In this article the effects of saturated fatty acid (SFA) consumption on energy and nutrient intake, and on a range of serum lipid parameters (indicators of cardiovascular risk) are reported in a group of 110 preschool children. Subjects were divided into 2 groups: high consumption (HC), in which ≧13% (20th percentile) of total energy came from SFAs, and low consumption (LC), in which SFAs provided <13% of energy intake. Food intake was monitored for 7 consecutive days. At participating day care centers, a ‘precise individual weighing’ method was used, while a ‘food intake record’ was kept for foods taken at home. At the blood level it was found that HC subjects showed higher HDL-cholesterol levels and better HDL-cholesterol/LDL-cholesterol ratios than did LC subjects. The greater intakes of riboflavin, iodine, zinc, magnesium and calcium seen in HC subjects suggest that these may have a better nutritive status (with respect to certain nutrients) than LC subjects. The development of criteria for providing the greatest protection against cardiovascular disease, while maintaining good nutritive condition, should be the subject of future studies. This is especially important in children of preschool age since nutritional deficiencies at this stage in life can have important effects on growth and health.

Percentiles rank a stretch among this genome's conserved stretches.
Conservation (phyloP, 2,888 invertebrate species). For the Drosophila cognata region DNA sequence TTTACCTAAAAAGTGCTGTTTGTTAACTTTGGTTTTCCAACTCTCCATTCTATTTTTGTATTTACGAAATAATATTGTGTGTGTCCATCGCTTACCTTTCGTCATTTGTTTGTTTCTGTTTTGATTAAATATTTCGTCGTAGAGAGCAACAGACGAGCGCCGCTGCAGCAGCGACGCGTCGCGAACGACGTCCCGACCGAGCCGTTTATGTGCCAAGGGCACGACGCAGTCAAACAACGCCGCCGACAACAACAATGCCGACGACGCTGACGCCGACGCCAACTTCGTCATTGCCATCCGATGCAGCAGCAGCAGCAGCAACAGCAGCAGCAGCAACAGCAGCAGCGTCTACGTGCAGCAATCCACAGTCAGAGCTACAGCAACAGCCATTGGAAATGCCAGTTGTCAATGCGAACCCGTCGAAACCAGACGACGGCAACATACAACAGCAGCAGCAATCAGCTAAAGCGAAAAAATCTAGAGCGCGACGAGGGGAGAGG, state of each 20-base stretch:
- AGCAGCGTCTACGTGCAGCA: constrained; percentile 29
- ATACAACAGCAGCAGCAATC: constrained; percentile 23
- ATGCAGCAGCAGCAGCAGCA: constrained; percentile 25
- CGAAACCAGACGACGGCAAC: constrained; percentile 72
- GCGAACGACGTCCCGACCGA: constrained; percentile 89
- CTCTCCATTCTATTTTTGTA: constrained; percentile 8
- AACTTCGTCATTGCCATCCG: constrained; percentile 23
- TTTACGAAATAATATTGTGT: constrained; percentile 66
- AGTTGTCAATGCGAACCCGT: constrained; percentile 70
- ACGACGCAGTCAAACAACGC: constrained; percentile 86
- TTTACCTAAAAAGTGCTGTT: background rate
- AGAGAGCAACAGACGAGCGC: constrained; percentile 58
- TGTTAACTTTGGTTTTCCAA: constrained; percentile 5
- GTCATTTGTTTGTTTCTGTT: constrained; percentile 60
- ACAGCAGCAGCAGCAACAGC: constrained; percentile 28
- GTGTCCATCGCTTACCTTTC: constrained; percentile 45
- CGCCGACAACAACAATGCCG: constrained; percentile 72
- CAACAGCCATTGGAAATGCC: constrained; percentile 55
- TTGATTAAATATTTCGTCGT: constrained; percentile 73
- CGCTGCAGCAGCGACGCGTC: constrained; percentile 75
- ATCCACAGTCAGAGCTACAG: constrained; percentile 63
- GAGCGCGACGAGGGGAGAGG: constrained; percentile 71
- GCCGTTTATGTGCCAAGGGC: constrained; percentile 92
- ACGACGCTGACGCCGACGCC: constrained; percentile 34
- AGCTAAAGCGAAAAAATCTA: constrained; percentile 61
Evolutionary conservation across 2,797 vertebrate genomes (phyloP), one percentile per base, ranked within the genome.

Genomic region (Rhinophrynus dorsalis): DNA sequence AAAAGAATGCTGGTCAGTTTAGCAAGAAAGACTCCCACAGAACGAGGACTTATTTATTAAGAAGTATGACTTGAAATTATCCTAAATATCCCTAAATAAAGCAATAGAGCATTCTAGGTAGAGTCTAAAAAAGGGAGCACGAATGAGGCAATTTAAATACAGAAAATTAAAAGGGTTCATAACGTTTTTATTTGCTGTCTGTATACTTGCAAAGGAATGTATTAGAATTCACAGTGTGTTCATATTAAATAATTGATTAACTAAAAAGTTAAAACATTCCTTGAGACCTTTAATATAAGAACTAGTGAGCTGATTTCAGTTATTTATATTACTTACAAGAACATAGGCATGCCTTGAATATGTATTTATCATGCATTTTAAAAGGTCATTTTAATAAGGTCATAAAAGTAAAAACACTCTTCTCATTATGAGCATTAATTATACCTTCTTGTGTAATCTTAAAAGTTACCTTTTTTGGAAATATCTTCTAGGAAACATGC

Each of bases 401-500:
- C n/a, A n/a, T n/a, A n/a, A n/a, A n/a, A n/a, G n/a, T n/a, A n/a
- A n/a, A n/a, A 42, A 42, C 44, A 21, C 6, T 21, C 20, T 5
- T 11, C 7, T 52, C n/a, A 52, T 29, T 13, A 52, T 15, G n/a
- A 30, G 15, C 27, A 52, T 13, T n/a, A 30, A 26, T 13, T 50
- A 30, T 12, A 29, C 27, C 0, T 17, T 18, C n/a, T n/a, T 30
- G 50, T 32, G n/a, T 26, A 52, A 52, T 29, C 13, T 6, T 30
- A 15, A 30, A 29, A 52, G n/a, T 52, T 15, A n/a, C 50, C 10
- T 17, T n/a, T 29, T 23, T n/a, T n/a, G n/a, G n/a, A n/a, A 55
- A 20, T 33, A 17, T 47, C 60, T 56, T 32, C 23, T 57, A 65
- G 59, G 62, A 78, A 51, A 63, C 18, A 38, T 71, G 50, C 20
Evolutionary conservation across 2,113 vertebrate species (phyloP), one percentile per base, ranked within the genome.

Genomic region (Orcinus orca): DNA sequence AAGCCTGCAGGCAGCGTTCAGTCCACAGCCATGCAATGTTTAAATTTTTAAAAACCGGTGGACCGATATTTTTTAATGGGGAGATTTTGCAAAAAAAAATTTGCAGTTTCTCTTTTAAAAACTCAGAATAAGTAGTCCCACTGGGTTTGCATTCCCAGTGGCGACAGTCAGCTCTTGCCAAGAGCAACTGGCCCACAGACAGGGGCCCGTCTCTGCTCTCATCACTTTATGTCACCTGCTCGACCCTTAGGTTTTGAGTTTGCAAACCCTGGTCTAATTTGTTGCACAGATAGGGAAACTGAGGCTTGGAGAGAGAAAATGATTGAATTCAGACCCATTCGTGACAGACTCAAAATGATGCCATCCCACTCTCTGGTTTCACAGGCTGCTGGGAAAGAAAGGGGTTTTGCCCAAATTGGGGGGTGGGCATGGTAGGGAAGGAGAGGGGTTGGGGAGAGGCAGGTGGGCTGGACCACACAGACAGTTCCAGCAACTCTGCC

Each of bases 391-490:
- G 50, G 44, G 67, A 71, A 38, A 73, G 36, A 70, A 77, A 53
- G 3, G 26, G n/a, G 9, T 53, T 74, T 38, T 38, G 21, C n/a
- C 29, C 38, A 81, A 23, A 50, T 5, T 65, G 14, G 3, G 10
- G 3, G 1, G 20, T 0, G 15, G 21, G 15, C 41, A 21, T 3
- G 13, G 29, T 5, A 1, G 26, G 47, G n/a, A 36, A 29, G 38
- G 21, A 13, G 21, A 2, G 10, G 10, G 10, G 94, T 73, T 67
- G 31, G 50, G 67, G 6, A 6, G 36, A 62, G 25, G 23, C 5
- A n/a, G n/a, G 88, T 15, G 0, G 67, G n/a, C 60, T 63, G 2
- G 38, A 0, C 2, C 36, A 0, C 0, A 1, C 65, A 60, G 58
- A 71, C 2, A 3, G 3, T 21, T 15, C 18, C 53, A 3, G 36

This content is only available via PDF.
Copyright / Drug Dosage / Disclaimer
Copyright: All rights reserved. No part of this publication may be translated into other languages, reproduced or utilized in any form or by any means, electronic or mechanical, including photocopying, recording, microcopying, or by any information storage and retrieval system, without permission in writing from the publisher.
Drug Dosage: The authors and the publisher have exerted every effort to ensure that drug selection and dosage set forth in this text are in accord with current recommendations and practice at the time of publication. However, in view of ongoing research, changes in government regulations, and the constant flow of information relating to drug therapy and drug reactions, the reader is urged to check the package insert for each drug for any changes in indications and dosage and for added warnings and precautions. This is particularly important when the recommended agent is a new and/or infrequently employed drug.
Disclaimer: The statements, opinions and data contained in this publication are solely those of the individual authors and contributors and not of the publishers and the editor(s). The appearance of advertisements or/and product references in the publication is not a warranty, endorsement, or approval of the products or services advertised or of their effectiveness, quality or safety. The publisher and the editor(s) disclaim responsibility for any injury to persons or property resulting from any ideas, methods, instructions or products referred to in the content or advertisements.
You do not currently have access to this content.